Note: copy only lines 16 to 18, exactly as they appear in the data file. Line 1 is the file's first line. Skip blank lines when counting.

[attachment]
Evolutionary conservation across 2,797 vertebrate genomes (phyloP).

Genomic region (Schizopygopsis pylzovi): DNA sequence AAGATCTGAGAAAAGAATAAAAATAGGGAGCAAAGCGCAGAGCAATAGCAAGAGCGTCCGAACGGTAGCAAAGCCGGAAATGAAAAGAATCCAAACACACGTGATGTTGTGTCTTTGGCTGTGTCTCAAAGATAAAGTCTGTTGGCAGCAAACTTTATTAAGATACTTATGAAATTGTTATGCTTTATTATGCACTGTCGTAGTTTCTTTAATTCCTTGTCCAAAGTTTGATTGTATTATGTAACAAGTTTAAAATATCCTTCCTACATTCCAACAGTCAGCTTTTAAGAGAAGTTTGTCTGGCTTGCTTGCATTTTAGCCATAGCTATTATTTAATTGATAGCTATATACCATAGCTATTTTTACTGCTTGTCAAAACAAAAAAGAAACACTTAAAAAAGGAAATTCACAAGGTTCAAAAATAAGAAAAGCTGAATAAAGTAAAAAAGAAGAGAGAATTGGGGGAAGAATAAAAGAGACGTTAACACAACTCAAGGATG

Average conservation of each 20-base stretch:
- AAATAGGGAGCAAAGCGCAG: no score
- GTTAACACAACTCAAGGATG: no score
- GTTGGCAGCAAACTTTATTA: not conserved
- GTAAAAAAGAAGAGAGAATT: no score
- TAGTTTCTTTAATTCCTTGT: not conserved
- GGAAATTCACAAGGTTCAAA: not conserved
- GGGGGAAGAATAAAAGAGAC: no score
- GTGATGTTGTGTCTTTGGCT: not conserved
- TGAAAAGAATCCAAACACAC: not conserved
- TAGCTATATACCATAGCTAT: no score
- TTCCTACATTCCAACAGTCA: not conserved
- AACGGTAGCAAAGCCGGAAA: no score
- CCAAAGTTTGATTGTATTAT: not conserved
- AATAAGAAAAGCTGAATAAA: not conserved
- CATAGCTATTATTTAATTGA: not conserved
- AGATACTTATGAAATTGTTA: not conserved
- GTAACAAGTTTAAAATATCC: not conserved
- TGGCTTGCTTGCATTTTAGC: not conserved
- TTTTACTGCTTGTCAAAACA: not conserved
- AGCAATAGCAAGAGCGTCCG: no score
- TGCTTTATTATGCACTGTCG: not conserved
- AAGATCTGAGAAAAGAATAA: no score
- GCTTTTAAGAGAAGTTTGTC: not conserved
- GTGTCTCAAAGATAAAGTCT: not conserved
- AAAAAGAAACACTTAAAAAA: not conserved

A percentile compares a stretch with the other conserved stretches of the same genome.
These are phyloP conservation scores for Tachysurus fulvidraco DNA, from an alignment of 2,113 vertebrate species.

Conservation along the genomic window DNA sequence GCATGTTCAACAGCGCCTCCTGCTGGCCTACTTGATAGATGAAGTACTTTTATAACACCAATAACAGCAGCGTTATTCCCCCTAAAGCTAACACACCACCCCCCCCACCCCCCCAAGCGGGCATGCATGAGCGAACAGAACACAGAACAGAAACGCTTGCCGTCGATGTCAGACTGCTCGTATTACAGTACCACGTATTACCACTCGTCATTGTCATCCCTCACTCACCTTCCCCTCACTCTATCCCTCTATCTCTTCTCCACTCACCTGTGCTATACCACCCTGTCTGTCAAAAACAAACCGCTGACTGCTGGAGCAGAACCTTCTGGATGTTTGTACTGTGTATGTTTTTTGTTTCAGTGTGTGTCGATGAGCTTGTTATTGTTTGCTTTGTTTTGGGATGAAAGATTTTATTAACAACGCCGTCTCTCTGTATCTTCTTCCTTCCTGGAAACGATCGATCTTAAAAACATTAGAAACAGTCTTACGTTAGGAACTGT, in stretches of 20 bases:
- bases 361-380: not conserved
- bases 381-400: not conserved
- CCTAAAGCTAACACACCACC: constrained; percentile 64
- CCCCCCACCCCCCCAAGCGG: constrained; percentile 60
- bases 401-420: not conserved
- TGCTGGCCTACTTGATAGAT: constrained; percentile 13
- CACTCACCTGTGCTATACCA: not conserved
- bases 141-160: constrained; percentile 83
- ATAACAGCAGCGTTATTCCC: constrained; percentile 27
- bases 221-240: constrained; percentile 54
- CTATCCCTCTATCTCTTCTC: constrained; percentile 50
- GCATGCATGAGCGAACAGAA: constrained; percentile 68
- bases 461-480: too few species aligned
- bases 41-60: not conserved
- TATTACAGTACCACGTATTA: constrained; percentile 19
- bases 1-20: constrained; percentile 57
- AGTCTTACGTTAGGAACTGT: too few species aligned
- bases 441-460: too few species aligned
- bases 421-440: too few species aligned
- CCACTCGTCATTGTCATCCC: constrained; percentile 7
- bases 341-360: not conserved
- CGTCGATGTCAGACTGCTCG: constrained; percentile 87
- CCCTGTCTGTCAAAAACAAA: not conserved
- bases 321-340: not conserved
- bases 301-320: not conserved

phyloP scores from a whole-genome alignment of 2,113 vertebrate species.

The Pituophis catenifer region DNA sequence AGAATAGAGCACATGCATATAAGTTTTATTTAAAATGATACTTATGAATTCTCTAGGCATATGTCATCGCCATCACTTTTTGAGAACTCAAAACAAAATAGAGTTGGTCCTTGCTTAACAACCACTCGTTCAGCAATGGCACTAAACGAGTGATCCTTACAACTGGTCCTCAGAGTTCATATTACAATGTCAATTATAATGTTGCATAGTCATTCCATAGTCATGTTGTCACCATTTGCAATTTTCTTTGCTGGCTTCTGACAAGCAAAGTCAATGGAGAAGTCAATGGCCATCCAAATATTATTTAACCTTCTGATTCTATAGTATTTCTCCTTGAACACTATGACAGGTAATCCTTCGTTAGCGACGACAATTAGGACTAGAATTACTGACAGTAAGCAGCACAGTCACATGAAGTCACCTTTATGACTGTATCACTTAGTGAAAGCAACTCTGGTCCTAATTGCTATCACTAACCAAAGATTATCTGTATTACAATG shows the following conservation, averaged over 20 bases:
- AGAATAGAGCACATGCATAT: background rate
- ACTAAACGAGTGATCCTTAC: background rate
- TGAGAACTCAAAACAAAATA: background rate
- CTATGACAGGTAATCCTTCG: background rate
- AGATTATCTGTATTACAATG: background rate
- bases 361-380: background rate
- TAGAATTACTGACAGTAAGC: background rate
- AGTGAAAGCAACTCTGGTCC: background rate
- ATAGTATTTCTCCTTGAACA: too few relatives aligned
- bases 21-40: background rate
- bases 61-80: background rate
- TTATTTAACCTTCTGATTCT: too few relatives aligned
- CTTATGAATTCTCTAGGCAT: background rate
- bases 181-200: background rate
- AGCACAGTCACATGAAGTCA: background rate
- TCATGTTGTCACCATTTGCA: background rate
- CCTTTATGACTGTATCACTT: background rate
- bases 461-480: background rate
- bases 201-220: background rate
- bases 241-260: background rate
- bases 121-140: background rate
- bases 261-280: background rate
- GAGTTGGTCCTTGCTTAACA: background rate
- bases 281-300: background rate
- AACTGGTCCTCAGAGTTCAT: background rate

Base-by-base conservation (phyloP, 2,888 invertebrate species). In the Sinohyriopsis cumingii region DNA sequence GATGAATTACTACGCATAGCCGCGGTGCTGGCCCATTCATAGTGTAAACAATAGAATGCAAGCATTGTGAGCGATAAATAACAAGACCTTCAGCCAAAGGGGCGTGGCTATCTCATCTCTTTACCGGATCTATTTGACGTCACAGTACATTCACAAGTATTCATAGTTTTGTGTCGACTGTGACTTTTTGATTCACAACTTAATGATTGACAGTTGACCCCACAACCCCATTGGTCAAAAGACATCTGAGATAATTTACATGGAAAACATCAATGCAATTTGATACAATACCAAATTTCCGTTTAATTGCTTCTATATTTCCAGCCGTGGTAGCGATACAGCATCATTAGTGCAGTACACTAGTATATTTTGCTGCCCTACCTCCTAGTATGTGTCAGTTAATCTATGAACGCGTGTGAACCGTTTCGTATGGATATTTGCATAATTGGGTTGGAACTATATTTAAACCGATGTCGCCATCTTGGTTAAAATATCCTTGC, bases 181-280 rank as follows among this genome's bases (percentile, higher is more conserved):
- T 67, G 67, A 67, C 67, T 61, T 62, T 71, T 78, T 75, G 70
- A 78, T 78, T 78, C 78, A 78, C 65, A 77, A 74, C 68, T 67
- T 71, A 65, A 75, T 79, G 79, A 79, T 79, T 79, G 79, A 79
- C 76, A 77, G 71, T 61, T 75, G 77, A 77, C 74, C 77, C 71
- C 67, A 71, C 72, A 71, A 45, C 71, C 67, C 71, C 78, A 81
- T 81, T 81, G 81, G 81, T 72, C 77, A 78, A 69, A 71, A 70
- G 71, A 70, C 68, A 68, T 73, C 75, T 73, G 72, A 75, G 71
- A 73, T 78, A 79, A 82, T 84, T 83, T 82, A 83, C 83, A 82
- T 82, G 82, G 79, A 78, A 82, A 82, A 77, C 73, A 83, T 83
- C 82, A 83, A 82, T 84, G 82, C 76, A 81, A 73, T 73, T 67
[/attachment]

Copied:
- CCAAAGTTTGATTGTATTAT: not conserved
- AATAAGAAAAGCTGAATAAA: not conserved
- CATAGCTATTATTTAATTGA: not conserved